Blockchain is a form of distributed ledger technology (DLT) where data is
shared among users connected over the internet. Transactions are data state
changes on the blockchain that are permanently recorded in a secure and
transparent way without the need of a third party. Besides, the introduction of
smart contracts to the blockchain has added programmability to the blockchain
and revolutionized the software ecosystem leading toward decentralized
applications (DApps) attracting businesses and organizations to employ this
technology. Although promising, blockchains and smart contracts have no access
to the external systems (i.e., off-chain) where real-world data and events
resides; consequently, the usability of smart contracts in terms of performance
and programmability would be limited to the on-chain data. Hence,
emph{blockchain oracles} are introduced to mitigate the issue and are defined
as trusted third-party services that send and verify the external information
(i.e., feedback) and submit it to smart contracts for triggering state changes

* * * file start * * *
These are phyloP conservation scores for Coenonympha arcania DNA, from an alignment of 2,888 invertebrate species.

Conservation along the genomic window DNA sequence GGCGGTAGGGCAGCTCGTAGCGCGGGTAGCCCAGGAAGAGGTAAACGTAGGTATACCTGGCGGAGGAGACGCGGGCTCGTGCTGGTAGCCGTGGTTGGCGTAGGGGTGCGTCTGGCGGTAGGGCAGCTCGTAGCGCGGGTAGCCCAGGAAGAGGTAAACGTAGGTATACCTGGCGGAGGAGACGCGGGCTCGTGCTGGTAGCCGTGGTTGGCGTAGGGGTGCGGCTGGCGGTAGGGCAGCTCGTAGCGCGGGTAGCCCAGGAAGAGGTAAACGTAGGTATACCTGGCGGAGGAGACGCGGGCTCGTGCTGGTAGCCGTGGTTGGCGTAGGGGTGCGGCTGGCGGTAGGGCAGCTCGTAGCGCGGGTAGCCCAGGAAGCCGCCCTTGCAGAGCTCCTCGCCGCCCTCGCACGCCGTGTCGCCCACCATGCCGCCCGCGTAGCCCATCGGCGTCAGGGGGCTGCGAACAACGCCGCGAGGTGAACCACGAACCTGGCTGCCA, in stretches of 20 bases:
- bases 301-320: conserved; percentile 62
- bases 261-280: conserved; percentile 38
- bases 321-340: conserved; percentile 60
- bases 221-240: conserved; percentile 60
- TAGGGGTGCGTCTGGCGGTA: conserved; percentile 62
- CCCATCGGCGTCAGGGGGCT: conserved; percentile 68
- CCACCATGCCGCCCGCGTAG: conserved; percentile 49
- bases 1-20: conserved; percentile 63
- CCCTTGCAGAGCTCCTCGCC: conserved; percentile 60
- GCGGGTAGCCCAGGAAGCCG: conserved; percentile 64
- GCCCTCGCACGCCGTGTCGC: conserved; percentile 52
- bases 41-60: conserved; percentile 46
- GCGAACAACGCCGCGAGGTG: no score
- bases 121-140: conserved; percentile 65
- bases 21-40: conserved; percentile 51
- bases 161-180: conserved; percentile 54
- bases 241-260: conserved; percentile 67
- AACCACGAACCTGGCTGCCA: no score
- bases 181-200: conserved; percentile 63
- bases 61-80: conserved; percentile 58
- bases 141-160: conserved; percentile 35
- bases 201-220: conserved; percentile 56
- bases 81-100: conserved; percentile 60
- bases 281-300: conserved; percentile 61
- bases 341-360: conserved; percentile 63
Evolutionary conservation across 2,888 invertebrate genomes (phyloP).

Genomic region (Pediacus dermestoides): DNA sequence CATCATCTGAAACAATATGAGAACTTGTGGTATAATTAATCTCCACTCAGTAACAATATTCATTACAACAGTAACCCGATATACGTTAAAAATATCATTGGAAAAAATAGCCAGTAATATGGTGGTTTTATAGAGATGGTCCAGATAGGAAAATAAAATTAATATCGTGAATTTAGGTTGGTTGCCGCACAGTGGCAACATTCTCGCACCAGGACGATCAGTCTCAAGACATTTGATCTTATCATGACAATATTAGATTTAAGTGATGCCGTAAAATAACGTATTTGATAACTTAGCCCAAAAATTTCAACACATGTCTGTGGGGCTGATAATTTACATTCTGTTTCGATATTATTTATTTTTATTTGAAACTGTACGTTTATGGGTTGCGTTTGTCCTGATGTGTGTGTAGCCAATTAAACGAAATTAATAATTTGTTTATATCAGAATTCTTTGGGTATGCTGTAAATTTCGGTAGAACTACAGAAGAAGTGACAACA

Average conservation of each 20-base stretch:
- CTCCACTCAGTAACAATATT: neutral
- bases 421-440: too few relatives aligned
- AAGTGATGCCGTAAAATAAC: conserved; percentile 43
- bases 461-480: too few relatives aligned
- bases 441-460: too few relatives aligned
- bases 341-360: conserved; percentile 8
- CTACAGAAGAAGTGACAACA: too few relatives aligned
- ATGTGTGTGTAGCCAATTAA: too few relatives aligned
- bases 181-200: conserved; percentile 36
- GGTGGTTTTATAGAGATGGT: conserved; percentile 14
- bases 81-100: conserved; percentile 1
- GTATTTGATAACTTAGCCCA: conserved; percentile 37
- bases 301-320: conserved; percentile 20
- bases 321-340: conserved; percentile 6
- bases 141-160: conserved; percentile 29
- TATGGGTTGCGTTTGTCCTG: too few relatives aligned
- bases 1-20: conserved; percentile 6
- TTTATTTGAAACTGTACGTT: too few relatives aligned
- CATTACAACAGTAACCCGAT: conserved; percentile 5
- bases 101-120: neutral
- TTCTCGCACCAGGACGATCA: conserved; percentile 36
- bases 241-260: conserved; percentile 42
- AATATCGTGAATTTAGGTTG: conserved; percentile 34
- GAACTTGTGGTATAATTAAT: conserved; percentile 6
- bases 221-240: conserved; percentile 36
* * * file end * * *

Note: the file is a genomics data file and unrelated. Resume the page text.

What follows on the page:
in the blockchain. In this paper, we will study and analyze blockchain oracles
with regard to how they provide feedback to the blockchain and smart contracts.
We classify the blockchain oracle techniques into two major groups such as
voting-based strategies and reputation-based ones. The former mainly relies on
participants’ stakes for outcome finalization while the latter considers
reputation in conjunction with authenticity proof mechanisms for data
correctness and integrity. We then provide a structured description of patterns
in detail for each classification and discuss research directions in the end.

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